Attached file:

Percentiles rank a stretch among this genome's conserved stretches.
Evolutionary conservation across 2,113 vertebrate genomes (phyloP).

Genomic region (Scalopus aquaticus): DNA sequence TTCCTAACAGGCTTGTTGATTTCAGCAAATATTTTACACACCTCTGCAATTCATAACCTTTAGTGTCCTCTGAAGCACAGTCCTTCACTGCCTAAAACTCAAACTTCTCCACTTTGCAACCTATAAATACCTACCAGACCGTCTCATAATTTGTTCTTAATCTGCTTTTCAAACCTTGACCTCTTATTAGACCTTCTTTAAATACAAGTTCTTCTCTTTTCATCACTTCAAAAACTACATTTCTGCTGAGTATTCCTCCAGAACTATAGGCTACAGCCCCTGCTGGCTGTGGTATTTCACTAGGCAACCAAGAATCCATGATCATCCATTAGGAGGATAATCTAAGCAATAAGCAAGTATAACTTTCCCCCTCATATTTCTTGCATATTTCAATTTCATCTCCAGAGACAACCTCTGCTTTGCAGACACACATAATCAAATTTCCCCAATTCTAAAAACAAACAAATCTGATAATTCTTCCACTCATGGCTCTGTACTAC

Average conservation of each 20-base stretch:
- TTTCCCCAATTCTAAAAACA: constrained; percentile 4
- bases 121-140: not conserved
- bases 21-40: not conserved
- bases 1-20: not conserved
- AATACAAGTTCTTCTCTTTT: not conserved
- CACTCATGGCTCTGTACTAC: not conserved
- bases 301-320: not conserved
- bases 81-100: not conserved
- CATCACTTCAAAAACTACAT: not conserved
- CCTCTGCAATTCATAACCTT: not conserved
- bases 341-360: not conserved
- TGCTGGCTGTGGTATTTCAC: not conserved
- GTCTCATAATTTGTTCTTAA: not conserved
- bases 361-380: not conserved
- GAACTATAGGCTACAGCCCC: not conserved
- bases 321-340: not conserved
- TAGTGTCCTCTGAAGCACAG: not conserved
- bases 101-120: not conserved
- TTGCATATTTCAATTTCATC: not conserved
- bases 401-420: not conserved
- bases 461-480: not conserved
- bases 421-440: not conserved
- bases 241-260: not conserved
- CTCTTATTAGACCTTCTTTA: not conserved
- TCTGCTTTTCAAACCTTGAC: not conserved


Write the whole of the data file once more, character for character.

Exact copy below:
Percentiles rank a stretch among this genome's conserved stretches.
Evolutionary conservation across 2,113 vertebrate genomes (phyloP).

Genomic region (Scalopus aquaticus): DNA sequence TTCCTAACAGGCTTGTTGATTTCAGCAAATATTTTACACACCTCTGCAATTCATAACCTTTAGTGTCCTCTGAAGCACAGTCCTTCACTGCCTAAAACTCAAACTTCTCCACTTTGCAACCTATAAATACCTACCAGACCGTCTCATAATTTGTTCTTAATCTGCTTTTCAAACCTTGACCTCTTATTAGACCTTCTTTAAATACAAGTTCTTCTCTTTTCATCACTTCAAAAACTACATTTCTGCTGAGTATTCCTCCAGAACTATAGGCTACAGCCCCTGCTGGCTGTGGTATTTCACTAGGCAACCAAGAATCCATGATCATCCATTAGGAGGATAATCTAAGCAATAAGCAAGTATAACTTTCCCCCTCATATTTCTTGCATATTTCAATTTCATCTCCAGAGACAACCTCTGCTTTGCAGACACACATAATCAAATTTCCCCAATTCTAAAAACAAACAAATCTGATAATTCTTCCACTCATGGCTCTGTACTAC

Average conservation of each 20-base stretch:
- TTTCCCCAATTCTAAAAACA: constrained; percentile 4
- bases 121-140: not conserved
- bases 21-40: not conserved
- bases 1-20: not conserved
- AATACAAGTTCTTCTCTTTT: not conserved
- CACTCATGGCTCTGTACTAC: not conserved
- bases 301-320: not conserved
- bases 81-100: not conserved
- CATCACTTCAAAAACTACAT: not conserved
- CCTCTGCAATTCATAACCTT: not conserved
- bases 341-360: not conserved
- TGCTGGCTGTGGTATTTCAC: not conserved
- GTCTCATAATTTGTTCTTAA: not conserved
- bases 361-380: not conserved
- GAACTATAGGCTACAGCCCC: not conserved
- bases 321-340: not conserved
- TAGTGTCCTCTGAAGCACAG: not conserved
- bases 101-120: not conserved
- TTGCATATTTCAATTTCATC: not conserved
- bases 401-420: not conserved
- bases 461-480: not conserved
- bases 421-440: not conserved
- bases 241-260: not conserved
- CTCTTATTAGACCTTCTTTA: not conserved
- TCTGCTTTTCAAACCTTGAC: not conserved